Hagan’s largest single source of outside support has been $2.4 million from the Senate Majority PAC, a super PAC founded by Democratic strategists who want their party to retain control of the Senate. It has spent more on ads for Hagan so far than for any other Democratic Senate candidate.
Former New York Mayor Michael Bloomberg, who gave the PAC $2.5 million last year, has been its largest donor so far this cycle. The Massachusetts Teachers Association, a union, has given $700,000.
A Senate Majority PAC ad says the “out-of-state” Koch brothers back Tillis and declares: “The Koch brothers and Thom Tillis – a win for the special interests.”
Other large Hagan ad buys have been by Democratic Patriot Majority USA, which has spent more than $800,000. Patriot Majority USA is a nonprofit group that can keep its donors secret.
In a campaign video, Hagan said she needed support to “fight back against the outsiders like the Koch brothers and Karl Rove, who have made me their No. 1 target.”
Tillis spokesman Jordan Shaw said that Hagan was being hypocritical because her campaign has also received outside support.
“Kay Hagan and her far-left liberal allies are spending millions attacking Thom Tillis because they know he will end the train wreck in Washington that they have created,” Shaw said.
The outside groups behind the Republicans in the race include FreedomWorks for America, a conservative super PAC that partially discloses donors. It has spent more than $78,000 on political messages, such as online ads and yard signs, against Hagan and for Brannon, according to tracking by the Center for Responsive Politics, a nonpartisan campaign watchdog group.
But the biggest buy by far has been the six ads from Americans for Prosperity against Hagan and the federal health care law, which Republicans have been trying to repeal for several years.
“The reason we’re spending the money now is it’s an important issue to North Carolinians, and with an election going on, the issue is being hotly debated,” said AFP spokesman Levi Russell.
The Hagan campaign, however, claims the attacks by the Koch-affiliated group go beyond the health care law and indicate a “Tillis-Koch agenda.” The campaign cites Tillis’ record in the state House and his opposition to an increase in the federal minimum wage, backed by Democrats, to $10.10 an hour.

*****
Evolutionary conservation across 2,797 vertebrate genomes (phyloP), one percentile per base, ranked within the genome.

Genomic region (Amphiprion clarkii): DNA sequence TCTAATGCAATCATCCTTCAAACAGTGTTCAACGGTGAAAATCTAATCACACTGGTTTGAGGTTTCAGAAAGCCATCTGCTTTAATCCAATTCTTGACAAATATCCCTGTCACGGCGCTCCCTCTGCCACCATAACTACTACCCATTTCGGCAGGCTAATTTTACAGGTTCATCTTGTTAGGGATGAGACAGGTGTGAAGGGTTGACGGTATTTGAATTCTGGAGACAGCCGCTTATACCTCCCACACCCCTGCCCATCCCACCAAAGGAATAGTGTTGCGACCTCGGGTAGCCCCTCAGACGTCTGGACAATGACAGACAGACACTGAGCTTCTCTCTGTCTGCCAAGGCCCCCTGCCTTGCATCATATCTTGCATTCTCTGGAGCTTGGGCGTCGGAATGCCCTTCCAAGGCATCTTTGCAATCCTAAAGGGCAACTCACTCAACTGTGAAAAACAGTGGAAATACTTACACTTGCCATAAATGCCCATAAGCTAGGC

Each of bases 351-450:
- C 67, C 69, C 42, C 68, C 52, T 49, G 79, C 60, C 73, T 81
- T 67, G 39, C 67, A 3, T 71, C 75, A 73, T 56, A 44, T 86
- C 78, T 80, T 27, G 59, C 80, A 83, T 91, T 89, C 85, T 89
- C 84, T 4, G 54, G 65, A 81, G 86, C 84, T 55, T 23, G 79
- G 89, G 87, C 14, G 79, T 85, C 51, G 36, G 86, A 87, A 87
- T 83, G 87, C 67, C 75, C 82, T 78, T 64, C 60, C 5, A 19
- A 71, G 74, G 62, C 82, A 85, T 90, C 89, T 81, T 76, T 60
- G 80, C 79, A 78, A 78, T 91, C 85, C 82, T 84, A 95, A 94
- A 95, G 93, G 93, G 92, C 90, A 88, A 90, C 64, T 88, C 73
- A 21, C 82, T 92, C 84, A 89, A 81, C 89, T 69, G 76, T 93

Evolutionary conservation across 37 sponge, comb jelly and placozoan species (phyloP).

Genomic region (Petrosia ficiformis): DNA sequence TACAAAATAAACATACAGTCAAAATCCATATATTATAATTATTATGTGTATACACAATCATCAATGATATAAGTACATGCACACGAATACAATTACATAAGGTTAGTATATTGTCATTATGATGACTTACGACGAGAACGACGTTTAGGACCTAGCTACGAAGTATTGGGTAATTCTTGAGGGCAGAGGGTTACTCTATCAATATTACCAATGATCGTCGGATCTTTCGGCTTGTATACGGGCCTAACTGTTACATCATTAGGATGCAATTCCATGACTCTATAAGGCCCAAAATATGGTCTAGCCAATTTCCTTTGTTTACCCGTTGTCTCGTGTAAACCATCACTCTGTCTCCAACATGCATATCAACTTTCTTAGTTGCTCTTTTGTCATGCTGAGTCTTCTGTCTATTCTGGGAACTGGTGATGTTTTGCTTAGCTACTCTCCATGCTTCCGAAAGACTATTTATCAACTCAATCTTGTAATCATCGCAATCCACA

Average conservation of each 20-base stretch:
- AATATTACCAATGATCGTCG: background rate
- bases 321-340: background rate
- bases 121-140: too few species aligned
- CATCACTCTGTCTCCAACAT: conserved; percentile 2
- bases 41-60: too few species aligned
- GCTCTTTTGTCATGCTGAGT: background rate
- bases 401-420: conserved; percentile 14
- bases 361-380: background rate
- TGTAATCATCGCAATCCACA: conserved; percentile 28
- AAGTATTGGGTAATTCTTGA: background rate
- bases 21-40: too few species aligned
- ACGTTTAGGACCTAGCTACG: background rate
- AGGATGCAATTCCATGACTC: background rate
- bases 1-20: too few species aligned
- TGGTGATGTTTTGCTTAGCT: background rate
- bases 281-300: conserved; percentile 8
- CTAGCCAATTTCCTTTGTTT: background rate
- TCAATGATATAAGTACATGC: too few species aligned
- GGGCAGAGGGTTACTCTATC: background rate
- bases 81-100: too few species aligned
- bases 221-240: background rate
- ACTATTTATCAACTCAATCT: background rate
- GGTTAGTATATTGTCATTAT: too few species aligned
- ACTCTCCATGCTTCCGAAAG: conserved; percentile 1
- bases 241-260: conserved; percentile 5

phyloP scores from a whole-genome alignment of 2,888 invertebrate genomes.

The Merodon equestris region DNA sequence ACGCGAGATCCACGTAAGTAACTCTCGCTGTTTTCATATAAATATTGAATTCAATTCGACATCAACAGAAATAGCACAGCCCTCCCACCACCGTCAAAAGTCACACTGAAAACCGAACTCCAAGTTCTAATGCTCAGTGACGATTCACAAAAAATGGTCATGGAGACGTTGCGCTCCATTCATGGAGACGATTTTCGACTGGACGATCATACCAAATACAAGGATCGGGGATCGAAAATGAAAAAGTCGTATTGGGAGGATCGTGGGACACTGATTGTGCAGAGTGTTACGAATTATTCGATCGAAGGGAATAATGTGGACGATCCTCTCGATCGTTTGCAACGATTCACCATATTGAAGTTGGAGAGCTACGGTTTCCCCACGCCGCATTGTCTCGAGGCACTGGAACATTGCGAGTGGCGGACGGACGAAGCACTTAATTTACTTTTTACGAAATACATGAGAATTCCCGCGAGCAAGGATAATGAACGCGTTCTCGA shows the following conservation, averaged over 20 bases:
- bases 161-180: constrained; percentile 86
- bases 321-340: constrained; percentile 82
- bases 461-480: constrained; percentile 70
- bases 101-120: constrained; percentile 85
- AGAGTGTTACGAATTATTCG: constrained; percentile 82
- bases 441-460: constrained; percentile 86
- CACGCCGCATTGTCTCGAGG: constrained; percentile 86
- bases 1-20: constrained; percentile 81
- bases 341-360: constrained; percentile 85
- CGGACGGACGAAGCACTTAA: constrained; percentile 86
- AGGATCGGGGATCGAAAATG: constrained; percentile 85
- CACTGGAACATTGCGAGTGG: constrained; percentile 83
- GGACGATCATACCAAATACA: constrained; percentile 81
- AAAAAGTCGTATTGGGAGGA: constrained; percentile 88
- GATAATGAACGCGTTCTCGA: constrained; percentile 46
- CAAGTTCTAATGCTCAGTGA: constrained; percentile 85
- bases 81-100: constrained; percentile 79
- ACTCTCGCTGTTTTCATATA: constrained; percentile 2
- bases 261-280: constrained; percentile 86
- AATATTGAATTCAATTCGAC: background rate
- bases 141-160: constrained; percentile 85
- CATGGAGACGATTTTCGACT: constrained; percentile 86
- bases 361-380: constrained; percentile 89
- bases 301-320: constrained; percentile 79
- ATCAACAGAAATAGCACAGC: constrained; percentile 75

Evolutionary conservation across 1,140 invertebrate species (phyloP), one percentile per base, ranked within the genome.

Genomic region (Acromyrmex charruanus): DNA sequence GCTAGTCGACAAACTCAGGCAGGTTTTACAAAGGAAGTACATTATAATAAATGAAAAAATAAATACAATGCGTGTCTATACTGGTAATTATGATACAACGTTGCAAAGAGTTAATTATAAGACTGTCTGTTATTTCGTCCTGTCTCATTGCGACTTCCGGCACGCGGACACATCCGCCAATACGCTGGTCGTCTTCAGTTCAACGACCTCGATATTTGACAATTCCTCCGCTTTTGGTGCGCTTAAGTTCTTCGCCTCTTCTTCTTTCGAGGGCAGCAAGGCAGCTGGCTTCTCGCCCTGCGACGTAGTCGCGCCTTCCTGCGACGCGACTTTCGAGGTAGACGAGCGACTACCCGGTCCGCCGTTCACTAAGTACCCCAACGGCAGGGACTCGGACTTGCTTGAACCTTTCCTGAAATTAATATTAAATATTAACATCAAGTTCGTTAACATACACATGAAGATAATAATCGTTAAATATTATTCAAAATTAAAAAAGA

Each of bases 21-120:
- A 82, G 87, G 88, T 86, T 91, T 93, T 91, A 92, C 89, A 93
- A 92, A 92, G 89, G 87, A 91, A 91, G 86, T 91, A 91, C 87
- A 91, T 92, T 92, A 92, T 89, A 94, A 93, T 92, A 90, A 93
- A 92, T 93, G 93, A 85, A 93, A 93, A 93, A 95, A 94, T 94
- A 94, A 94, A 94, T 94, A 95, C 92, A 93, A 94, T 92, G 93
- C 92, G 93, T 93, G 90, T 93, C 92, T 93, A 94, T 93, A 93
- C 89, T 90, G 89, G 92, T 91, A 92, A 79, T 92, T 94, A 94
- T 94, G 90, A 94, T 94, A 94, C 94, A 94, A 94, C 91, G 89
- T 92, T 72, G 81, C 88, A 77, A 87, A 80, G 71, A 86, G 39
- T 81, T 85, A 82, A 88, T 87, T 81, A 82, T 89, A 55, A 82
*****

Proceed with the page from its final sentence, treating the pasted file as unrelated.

Voters get to wade through all the ads, trying to discern who’s behind them.
Jackie Brooks of Lake Waccamaw, registered as an independent, said she didn’t think outside money had any more persuasive power than other influences on voters, and that it was important to look at the bigger picture.
“A variety of groups and individuals can sway my vote, but only if the candidate has my potential vote first,” she said. “Where I live, neighbors, churches, political party and how government policies have impacted them personally sway voters. Oh, and rumors!”
Not the first time
Big political spending and lots of television ads are not new to the Tar Heel State.
“This is a state that’s been a test kitchen for assault-your-opponent ads,” said Ferrel Guillory, director of the Program on Public Life at the University of North Carolina at Chapel Hill.
The trend dates to the 1984 race between the late Republican Sen. Jesse Helms and then-Gov. Jim Hunt, he said. At the time, that race, which Helms won, was the most expensive Senate contest in American history.
More recently, outside groups spent $3.8 million on the state Supreme Court race between incumbent Justice Paul Newby and challenger Sam Ervin IV, including $2.9 million from North Carolina Judicial Coalition, a conservative super PAC, on Newby’s behalf. Adding in public financing and money the candidates raised, the race cost $4.4 million. It broke the record for spending on judicial elections in the state and was the fourth-highest in state Supreme Court race expenditures nationwide, according to a report by Justice at Stake, the Brennan Center for Justice at New York University School of Law and the National Institute on Money in State Politics.
This year, political observers are watching to see what the impact of the growing amounts of outside money will be on the state’s Senate contest.
“I would say at least so far it’s been pretty limited,” said David Rohde, a political science professor at Duke University who has followed campaign finance throughout his career.
He noted that Republican donors spent huge sums in 2012, but Democrats did well nationally. One example is the estimated $15 million that casino magnate Sheldon Adelson spent on the failed candidacy of Republican presidential hopeful Newt Gingrich.
Hagan’s approval ratings have dropped since the attack ads began, but it’s important to look carefully at the reasons, Rohde said. President Barack Obama’s support also has declined, and Hagan’s political fate is tied to his.
What’s immediately worrisome, he said, is the public’s perception that those who give a lot of money get their way. As a result, “faith in the system itself is undermined.” Michael Doyle and Greg Gordon in Washington contributed.